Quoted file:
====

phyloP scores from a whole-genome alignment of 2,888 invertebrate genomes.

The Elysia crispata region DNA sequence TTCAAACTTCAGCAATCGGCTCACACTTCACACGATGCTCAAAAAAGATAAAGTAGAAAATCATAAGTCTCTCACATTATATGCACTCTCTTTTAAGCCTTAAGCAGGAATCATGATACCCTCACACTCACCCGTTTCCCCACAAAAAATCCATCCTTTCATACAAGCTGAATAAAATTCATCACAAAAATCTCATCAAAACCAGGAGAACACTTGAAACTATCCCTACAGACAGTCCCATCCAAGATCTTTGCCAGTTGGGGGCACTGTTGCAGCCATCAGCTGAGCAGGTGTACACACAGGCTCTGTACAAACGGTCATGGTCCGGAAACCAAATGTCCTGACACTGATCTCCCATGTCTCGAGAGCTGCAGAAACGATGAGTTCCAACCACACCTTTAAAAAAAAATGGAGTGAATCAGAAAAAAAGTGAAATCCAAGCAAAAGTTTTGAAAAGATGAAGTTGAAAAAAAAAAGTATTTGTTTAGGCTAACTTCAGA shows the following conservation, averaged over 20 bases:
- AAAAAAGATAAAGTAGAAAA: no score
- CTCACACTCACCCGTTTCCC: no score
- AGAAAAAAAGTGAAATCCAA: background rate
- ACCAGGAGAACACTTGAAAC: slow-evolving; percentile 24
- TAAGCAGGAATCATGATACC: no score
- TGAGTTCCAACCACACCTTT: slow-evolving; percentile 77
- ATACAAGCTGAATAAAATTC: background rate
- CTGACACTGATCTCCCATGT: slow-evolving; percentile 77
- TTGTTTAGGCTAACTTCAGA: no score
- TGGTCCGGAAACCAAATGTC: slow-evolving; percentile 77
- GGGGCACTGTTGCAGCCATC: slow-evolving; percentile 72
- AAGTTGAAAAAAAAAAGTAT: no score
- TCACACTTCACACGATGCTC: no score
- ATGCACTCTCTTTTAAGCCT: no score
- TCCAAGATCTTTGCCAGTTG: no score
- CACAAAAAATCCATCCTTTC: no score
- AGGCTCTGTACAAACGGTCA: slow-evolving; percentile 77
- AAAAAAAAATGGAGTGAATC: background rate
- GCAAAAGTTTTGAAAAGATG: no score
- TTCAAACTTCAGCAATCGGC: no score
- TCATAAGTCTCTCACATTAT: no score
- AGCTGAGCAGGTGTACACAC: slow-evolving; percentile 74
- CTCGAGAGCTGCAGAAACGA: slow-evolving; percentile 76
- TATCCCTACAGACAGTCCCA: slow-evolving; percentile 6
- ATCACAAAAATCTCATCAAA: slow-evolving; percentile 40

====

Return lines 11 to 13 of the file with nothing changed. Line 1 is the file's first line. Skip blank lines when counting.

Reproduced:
- TTGTTTAGGCTAACTTCAGA: no score
- TGGTCCGGAAACCAAATGTC: slow-evolving; percentile 77
- GGGGCACTGTTGCAGCCATC: slow-evolving; percentile 72